In these other industries, business leaders consider customer experience enhancement to be a top priority. Seventy-five percent of business executives report that customer experience enhancement has been a priority for the last three years, and will continue to be for the next three years.4 Consumer technology companies have parlayed an obsession with the customer into trillion-dollar market capitalizations and raised the bar for customer experience in other industries. When consumers are asked which companies healthcare organizations should emulate, they cite tech giants such as Amazon, Google, and Apple.5Healthcare consumerism 2018: An update on the journey,” July 9, 2018, Health plans have struggled to meet this bar, and lagged behind other industries in customer experience. In 2018, health plans had a net promoter score (NPS)—a widely used measure of customer satisfaction—of 19 percent,6 lower than every other sector in the survey except for utilities.

The stakes are higher than ever before

CMS recently elevated the role of customer experience in evaluating MA plan quality, creating a performance imperative. A May 2020 final rule from CMS7 indicates that customer experience metrics will begin to carry more weight in determining plans’ Star ratings. We estimate customer experience measures will increase from around 32 percent of the total weight for 2020 ratings to around 57 percent of the weight for 2023 ratings (Exhibit 1).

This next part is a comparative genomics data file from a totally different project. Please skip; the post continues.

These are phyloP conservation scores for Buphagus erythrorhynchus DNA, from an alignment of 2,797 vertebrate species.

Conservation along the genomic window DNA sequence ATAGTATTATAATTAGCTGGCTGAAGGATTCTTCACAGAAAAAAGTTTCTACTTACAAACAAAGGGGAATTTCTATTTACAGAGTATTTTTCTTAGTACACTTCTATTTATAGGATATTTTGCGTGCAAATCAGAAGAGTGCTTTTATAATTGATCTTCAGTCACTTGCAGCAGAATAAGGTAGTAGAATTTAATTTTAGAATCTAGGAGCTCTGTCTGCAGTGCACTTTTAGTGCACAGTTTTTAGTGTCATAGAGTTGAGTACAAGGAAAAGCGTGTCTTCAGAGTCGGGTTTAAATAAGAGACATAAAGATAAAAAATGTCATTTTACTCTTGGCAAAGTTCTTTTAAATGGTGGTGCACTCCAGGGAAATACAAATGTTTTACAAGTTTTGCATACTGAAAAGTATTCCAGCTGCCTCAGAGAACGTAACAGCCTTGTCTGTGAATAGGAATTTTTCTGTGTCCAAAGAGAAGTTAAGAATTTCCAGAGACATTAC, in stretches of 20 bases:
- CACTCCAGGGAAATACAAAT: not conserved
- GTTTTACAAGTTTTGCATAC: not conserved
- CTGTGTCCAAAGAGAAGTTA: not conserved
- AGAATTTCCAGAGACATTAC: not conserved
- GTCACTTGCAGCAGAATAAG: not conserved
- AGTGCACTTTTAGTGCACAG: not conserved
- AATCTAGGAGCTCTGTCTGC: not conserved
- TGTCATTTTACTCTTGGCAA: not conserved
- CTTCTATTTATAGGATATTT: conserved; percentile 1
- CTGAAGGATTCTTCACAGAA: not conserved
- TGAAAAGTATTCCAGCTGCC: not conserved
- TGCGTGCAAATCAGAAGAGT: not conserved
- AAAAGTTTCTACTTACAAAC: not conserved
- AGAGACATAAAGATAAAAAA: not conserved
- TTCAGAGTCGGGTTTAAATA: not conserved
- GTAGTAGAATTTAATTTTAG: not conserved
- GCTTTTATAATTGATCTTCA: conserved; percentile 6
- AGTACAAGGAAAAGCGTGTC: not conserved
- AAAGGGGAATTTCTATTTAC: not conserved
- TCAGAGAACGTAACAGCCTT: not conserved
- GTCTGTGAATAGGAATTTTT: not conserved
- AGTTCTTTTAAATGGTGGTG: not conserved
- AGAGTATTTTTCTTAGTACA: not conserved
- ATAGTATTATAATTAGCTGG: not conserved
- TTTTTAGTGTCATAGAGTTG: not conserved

The impact of the May 2020 final rule on Stars weighting.

Specifically, the 16 measures8 that fall into the CMS categories “Patient experience and complaint measures” and “Measures capturing access” will increase in weight from 1.5 in 2020 to 4 in 2023. Half of these measures are evaluated using the Consumer Assessment of Healthcare Providers & Systems (CAHPS) survey (Exhibit 2), a survey developed by the Agency for Healthcare Research and Quality to evaluate the consumer experience of healthcare. The increased emphasis on customer experience in MA Stars ratings is consistent with other recent, consumer-centric regulatory changes to MA (for example, the MA open enrollment period).

Half of the customer experience metrics are determined by CAHPS survey questions.